If you’ve read the book, you know how I go about shooting corporate videos. In short, I do an extensive interview or interviews with the relevant people and then I shoot a lot of B roll of their business. A lot. Then, as a result of being thoroughly indoctrinated into the business (by reason of the interviews–which are usually with the Managing Director, other executives and sometimes staff), I edit the interviews down to a final length of about 3 minutes to forward the marketing message in the best way possible and then cover up the dozens of edits with relevant B roll. The ‘script’ is created from the narrative.
Producing Multiple Videos For Different Purposes (from the same content)
Anyway, in most cases it is quite possible to create multiple videos from the material obtained on a one or two day shoot. They don’t always ask for it, but I always point out that this can be done because I make sure to obtain adequate footage during the shoot day(s) to facilitate multiple videos. I’d do it anyway, because it’s always good to have lots of B roll to choose from, but of course, not all of it will get used.
Probably half the time they think this is a good idea. They’re already spending the money, and it won’t be that much more to get multiple videos for different purposes out of the spend. And that’s good because it can double your income or more, depending on how much they want and what you can do. They’re essentially paying for additional editing time–and frankly, after the initial editing process, the creation of further videos goes much faster as much of the basic work has already been done.
Case in point and the reason for this post…
I recently posted a sample video from a shoot where I said 11 videos were produced. The purpose of that post was to give an example of the interview -style approach I just mentioned above. But this was also an example of the client realising the benefit of obtaining additional video content from the paid shoot days.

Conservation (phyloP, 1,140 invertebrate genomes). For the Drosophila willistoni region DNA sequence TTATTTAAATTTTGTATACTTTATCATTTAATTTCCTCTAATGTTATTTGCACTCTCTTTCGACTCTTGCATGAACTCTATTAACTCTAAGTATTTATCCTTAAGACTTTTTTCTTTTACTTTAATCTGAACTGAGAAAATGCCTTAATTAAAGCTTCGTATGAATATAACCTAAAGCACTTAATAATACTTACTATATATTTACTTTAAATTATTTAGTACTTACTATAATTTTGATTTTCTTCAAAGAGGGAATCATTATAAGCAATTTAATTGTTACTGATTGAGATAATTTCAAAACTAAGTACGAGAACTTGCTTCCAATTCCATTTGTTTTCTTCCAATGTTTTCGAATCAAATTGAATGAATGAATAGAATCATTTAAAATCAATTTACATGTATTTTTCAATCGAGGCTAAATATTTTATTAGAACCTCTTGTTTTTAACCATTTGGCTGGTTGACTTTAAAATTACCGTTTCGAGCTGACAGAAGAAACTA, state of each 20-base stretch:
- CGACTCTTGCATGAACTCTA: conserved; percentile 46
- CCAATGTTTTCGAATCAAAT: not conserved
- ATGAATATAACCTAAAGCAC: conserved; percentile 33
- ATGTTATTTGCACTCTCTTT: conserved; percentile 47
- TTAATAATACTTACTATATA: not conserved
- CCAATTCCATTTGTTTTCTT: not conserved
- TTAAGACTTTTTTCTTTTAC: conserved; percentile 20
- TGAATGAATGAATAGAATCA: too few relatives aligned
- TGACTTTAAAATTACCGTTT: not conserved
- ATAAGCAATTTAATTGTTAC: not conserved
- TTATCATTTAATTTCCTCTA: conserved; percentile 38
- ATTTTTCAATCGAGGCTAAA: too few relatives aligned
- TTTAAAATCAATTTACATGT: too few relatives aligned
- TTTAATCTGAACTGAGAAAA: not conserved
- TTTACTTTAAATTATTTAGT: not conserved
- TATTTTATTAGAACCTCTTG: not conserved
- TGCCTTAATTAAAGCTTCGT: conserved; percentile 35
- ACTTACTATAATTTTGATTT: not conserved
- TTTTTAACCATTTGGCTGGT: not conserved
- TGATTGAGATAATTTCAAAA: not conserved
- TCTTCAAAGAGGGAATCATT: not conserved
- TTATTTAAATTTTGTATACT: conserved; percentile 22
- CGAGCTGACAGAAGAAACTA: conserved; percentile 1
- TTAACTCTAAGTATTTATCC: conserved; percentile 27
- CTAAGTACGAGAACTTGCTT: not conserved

I did three different kinds of videos for this client.
1) From his interview I created several different narrative-driven videos about specific top selling products.
2) We created several more videos that were simple demos of these products.
3) I then created an ‘overall’ video for his Home Page or About US page which used music and graphics to get across all the things that they do.
As a note, for the first two types of video I created a template to massively speed up the editing process. When done with one edit, I could simply copy-paste it into a new project, change out the narrative bits, change the wording of the title or graphics, adjust a few shots if necessary and adjust the music to the length of the new video. Also, each of the narrative versions had the same ending (where he talks about branding and ‘UK made’). This is because those different products would never really be seen by the same audience. People will tend to watch the product they are looking for and won’t know several other videos have the same ending. And if they did watch other product videos, so what?
It might be a bit tedious, but I’m going to string all the videos out below. You don’t have to watch them all, but it might be of interest to watch a few to see what I mean about creating a template.
As a note, all 11 edits were approved as submitted with no changes required.
The ‘Interview-driven’ series